Released: 2013, Century Media Records
Reviewer: Metal-Rules.com UK Team
With the release of their sophomore album THE POET AND THE PARROT, Bombus have forged ahead with their own unique blend of metal and rock, adding texture from numerous other influences. Since starting in 2008, they have released three 7" vinyl singles and one self-titled, self-released album, all with the intention of taking elements of the music they enjoyed while growing up (Motörhead, Metallica, Melvins, Poison Idea, WASP) and mixing it up and booting it into the present. Their debut album received excellent reviews, getting noticed as much for its success in achieving that goal as for its originality. It is an album of contrasts, with trippy psychedelic instrumentals sitting alongside gritty rock in an arrangement that keeps you guessing what's coming next.
Whereas the first album sometimes whacks listeners over the head with a 180 change from one track to the next, their second and latest album, THE POET AND THE PARROT, has a more consistent arrangement, with each track incorporating elements that make Bombus distinctive, while retaining the metal/rock sound throughout. This allows it to flow well from start to finish, with an opener called "Enter The Night" that sets the bar to headbang - and that is where it stays, whether you're listening to the story told by the title track or the anguished emotiveness of "Liar". The fifth track "Apparatus" (released as a single in May) kicks off with a compelling riff suspended over the drums, rocking an upbeat yet slightly sinister tone. It's a perfect musical prelude to a pub fight (and guess what happens in the video?) before launching into apocalyptic style lyrics, with a distinct Motörhead/punk influence. And the seventh, "Master The Reality", combines a killer intro with Maiden-esque riffing and stoner-style vocals that evoke an otherworldly feel.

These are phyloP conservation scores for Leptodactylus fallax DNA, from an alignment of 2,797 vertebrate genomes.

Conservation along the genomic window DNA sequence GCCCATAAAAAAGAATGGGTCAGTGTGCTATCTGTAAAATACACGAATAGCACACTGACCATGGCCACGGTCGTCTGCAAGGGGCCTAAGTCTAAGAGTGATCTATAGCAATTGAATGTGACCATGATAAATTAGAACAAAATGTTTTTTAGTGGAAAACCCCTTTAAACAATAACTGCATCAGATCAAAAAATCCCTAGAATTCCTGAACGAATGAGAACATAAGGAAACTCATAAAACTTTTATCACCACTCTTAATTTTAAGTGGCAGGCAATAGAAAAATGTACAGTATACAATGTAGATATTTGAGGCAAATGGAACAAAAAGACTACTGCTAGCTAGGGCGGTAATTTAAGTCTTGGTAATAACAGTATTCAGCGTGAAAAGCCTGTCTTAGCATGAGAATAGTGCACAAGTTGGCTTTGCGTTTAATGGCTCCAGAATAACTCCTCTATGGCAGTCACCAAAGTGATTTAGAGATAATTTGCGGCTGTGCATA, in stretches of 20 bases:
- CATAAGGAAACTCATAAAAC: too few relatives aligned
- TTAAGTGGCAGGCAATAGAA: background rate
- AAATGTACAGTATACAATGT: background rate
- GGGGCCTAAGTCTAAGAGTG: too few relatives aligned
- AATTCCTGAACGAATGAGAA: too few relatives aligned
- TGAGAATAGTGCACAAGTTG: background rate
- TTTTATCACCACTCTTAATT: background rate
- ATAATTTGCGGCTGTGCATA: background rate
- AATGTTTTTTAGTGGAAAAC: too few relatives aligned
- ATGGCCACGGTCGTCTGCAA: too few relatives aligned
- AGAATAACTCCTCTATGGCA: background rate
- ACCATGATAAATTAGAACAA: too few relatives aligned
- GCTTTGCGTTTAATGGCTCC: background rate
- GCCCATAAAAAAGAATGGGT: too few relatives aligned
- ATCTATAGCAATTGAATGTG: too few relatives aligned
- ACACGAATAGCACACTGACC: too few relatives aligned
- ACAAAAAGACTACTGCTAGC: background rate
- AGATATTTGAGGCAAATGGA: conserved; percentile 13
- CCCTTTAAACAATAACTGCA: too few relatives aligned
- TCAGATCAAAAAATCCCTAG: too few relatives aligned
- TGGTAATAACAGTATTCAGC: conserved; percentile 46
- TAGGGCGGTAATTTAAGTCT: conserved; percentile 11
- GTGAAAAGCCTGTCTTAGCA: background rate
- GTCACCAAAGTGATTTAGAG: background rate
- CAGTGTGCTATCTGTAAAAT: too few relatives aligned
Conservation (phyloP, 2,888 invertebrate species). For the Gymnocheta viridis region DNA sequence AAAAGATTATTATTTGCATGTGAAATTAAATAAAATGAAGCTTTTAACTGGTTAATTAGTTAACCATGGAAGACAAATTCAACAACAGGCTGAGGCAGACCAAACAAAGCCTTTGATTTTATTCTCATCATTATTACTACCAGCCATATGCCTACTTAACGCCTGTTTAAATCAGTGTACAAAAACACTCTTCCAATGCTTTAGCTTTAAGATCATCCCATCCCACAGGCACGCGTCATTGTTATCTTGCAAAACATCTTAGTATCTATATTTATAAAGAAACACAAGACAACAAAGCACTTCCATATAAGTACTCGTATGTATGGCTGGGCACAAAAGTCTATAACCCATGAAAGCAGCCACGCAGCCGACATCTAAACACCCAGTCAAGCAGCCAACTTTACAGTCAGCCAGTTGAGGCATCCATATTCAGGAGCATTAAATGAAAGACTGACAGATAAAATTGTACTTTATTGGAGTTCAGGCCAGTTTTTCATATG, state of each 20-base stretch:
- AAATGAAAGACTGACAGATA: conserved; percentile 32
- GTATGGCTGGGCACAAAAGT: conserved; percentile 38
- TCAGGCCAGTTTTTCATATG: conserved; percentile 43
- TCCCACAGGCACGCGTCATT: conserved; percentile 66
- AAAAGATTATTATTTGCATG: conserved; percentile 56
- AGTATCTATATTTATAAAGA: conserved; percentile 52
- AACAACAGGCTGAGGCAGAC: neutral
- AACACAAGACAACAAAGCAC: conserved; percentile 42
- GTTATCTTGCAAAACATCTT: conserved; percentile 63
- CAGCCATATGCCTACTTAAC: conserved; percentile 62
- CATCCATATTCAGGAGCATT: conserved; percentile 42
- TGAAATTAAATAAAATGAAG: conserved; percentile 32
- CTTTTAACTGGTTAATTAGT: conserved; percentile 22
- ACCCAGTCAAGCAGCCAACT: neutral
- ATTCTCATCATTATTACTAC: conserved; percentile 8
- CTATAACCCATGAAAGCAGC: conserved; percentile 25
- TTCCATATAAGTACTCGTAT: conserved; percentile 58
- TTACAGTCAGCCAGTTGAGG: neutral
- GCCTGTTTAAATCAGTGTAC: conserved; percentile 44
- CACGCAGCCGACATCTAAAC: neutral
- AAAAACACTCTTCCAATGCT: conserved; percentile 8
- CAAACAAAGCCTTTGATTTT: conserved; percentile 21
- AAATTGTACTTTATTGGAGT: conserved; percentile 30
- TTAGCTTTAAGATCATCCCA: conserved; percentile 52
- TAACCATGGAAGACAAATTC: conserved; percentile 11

Overall, it shows a refining of what got them noticed in the first place. In much the same way they've drawn on their heroes for inspiration, they've drawn on the strong points from the previous album and crafted a slice of sound that is both pared down and beefed up. At just over forty minutes long, the 8-track album is concise and easily holds your attention all the way through with its relentless energy.
The production of this sophomore album has a more curated feel to it, not only in the song arrangement but also in the choice of cover art, which has morphed from 70s style psychedelic lettering to an even more psychedelic and (literally) rocky outcrop with enigmatic figures carved into it. This fits in nicely with a sound that builds on old favourites while carving its own unique signature. If you're after original but still recognisable music, and especially if you're a fan of the band's musical influences, then you will like this album.
Review by Jane Playdon